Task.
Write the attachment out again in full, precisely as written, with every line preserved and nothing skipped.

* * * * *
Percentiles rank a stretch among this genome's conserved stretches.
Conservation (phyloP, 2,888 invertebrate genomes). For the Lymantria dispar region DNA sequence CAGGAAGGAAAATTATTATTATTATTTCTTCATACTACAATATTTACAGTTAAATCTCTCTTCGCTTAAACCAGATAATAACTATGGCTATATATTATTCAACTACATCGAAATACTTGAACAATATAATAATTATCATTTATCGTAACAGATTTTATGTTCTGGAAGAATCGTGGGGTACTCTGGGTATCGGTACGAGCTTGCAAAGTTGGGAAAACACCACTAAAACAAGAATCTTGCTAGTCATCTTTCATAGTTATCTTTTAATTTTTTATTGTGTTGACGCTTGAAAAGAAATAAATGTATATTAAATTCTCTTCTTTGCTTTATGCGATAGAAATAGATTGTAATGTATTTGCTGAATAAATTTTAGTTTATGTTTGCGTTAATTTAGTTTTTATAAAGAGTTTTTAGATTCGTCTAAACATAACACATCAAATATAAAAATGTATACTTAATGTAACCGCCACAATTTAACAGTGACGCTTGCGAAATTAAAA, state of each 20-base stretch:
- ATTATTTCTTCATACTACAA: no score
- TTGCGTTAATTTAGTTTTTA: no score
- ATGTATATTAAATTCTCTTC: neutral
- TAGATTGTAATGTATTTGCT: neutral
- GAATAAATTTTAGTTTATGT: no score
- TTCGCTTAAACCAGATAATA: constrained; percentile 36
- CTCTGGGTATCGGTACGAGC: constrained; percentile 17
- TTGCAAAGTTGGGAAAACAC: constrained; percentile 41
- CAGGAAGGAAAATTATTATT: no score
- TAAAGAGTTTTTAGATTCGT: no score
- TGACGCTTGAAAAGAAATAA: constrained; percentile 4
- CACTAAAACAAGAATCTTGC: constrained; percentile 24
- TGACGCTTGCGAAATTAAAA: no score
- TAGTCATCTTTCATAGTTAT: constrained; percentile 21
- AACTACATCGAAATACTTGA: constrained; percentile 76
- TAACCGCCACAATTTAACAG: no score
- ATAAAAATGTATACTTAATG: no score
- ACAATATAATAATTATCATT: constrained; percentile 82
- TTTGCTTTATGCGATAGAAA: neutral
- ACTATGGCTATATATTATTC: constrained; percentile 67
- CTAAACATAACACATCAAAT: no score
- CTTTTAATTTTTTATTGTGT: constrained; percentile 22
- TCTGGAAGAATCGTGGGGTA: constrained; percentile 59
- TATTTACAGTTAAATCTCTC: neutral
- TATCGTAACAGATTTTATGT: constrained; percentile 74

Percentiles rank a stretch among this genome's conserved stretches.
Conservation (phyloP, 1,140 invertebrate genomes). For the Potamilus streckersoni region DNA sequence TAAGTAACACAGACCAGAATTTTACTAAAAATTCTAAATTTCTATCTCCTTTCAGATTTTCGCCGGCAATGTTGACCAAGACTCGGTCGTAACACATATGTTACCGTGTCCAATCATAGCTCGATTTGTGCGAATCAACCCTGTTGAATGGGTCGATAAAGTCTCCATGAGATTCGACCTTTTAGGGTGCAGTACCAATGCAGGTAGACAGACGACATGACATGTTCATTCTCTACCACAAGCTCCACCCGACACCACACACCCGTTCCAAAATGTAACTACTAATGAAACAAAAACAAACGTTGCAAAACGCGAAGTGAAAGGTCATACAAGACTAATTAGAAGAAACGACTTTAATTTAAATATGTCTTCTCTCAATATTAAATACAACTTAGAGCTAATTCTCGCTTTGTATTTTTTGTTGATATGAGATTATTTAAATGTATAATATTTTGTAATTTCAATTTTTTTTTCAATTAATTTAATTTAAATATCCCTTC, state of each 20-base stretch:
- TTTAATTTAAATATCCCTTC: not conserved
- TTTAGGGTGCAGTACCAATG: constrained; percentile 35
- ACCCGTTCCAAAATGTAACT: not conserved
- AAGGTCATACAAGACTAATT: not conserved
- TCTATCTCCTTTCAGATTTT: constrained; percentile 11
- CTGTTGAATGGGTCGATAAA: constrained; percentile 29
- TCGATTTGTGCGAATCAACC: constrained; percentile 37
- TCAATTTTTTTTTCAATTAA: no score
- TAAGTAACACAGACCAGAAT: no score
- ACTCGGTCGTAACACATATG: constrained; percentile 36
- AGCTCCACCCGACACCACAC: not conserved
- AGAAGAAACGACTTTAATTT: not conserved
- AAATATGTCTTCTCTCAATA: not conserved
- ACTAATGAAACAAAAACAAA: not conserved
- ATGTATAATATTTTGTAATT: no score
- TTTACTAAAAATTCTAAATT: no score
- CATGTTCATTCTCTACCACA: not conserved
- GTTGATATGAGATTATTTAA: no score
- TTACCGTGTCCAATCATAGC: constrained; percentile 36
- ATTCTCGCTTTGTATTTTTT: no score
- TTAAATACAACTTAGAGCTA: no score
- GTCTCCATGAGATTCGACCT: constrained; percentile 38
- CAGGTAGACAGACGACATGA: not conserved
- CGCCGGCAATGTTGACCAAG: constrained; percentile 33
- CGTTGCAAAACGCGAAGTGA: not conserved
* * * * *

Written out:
Percentiles rank a stretch among this genome's conserved stretches.
Conservation (phyloP, 2,888 invertebrate genomes). For the Lymantria dispar region DNA sequence CAGGAAGGAAAATTATTATTATTATTTCTTCATACTACAATATTTACAGTTAAATCTCTCTTCGCTTAAACCAGATAATAACTATGGCTATATATTATTCAACTACATCGAAATACTTGAACAATATAATAATTATCATTTATCGTAACAGATTTTATGTTCTGGAAGAATCGTGGGGTACTCTGGGTATCGGTACGAGCTTGCAAAGTTGGGAAAACACCACTAAAACAAGAATCTTGCTAGTCATCTTTCATAGTTATCTTTTAATTTTTTATTGTGTTGACGCTTGAAAAGAAATAAATGTATATTAAATTCTCTTCTTTGCTTTATGCGATAGAAATAGATTGTAATGTATTTGCTGAATAAATTTTAGTTTATGTTTGCGTTAATTTAGTTTTTATAAAGAGTTTTTAGATTCGTCTAAACATAACACATCAAATATAAAAATGTATACTTAATGTAACCGCCACAATTTAACAGTGACGCTTGCGAAATTAAAA, state of each 20-base stretch:
- ATTATTTCTTCATACTACAA: no score
- TTGCGTTAATTTAGTTTTTA: no score
- ATGTATATTAAATTCTCTTC: neutral
- TAGATTGTAATGTATTTGCT: neutral
- GAATAAATTTTAGTTTATGT: no score
- TTCGCTTAAACCAGATAATA: constrained; percentile 36
- CTCTGGGTATCGGTACGAGC: constrained; percentile 17
- TTGCAAAGTTGGGAAAACAC: constrained; percentile 41
- CAGGAAGGAAAATTATTATT: no score
- TAAAGAGTTTTTAGATTCGT: no score
- TGACGCTTGAAAAGAAATAA: constrained; percentile 4
- CACTAAAACAAGAATCTTGC: constrained; percentile 24
- TGACGCTTGCGAAATTAAAA: no score
- TAGTCATCTTTCATAGTTAT: constrained; percentile 21
- AACTACATCGAAATACTTGA: constrained; percentile 76
- TAACCGCCACAATTTAACAG: no score
- ATAAAAATGTATACTTAATG: no score
- ACAATATAATAATTATCATT: constrained; percentile 82
- TTTGCTTTATGCGATAGAAA: neutral
- ACTATGGCTATATATTATTC: constrained; percentile 67
- CTAAACATAACACATCAAAT: no score
- CTTTTAATTTTTTATTGTGT: constrained; percentile 22
- TCTGGAAGAATCGTGGGGTA: constrained; percentile 59
- TATTTACAGTTAAATCTCTC: neutral
- TATCGTAACAGATTTTATGT: constrained; percentile 74

Percentiles rank a stretch among this genome's conserved stretches.
Conservation (phyloP, 1,140 invertebrate genomes). For the Potamilus streckersoni region DNA sequence TAAGTAACACAGACCAGAATTTTACTAAAAATTCTAAATTTCTATCTCCTTTCAGATTTTCGCCGGCAATGTTGACCAAGACTCGGTCGTAACACATATGTTACCGTGTCCAATCATAGCTCGATTTGTGCGAATCAACCCTGTTGAATGGGTCGATAAAGTCTCCATGAGATTCGACCTTTTAGGGTGCAGTACCAATGCAGGTAGACAGACGACATGACATGTTCATTCTCTACCACAAGCTCCACCCGACACCACACACCCGTTCCAAAATGTAACTACTAATGAAACAAAAACAAACGTTGCAAAACGCGAAGTGAAAGGTCATACAAGACTAATTAGAAGAAACGACTTTAATTTAAATATGTCTTCTCTCAATATTAAATACAACTTAGAGCTAATTCTCGCTTTGTATTTTTTGTTGATATGAGATTATTTAAATGTATAATATTTTGTAATTTCAATTTTTTTTTCAATTAATTTAATTTAAATATCCCTTC, state of each 20-base stretch:
- TTTAATTTAAATATCCCTTC: not conserved
- TTTAGGGTGCAGTACCAATG: constrained; percentile 35
- ACCCGTTCCAAAATGTAACT: not conserved
- AAGGTCATACAAGACTAATT: not conserved
- TCTATCTCCTTTCAGATTTT: constrained; percentile 11
- CTGTTGAATGGGTCGATAAA: constrained; percentile 29
- TCGATTTGTGCGAATCAACC: constrained; percentile 37
- TCAATTTTTTTTTCAATTAA: no score
- TAAGTAACACAGACCAGAAT: no score
- ACTCGGTCGTAACACATATG: constrained; percentile 36
- AGCTCCACCCGACACCACAC: not conserved
- AGAAGAAACGACTTTAATTT: not conserved
- AAATATGTCTTCTCTCAATA: not conserved
- ACTAATGAAACAAAAACAAA: not conserved
- ATGTATAATATTTTGTAATT: no score
- TTTACTAAAAATTCTAAATT: no score
- CATGTTCATTCTCTACCACA: not conserved
- GTTGATATGAGATTATTTAA: no score
- TTACCGTGTCCAATCATAGC: constrained; percentile 36
- ATTCTCGCTTTGTATTTTTT: no score
- TTAAATACAACTTAGAGCTA: no score
- GTCTCCATGAGATTCGACCT: constrained; percentile 38
- CAGGTAGACAGACGACATGA: not conserved
- CGCCGGCAATGTTGACCAAG: constrained; percentile 33
- CGTTGCAAAACGCGAAGTGA: not conserved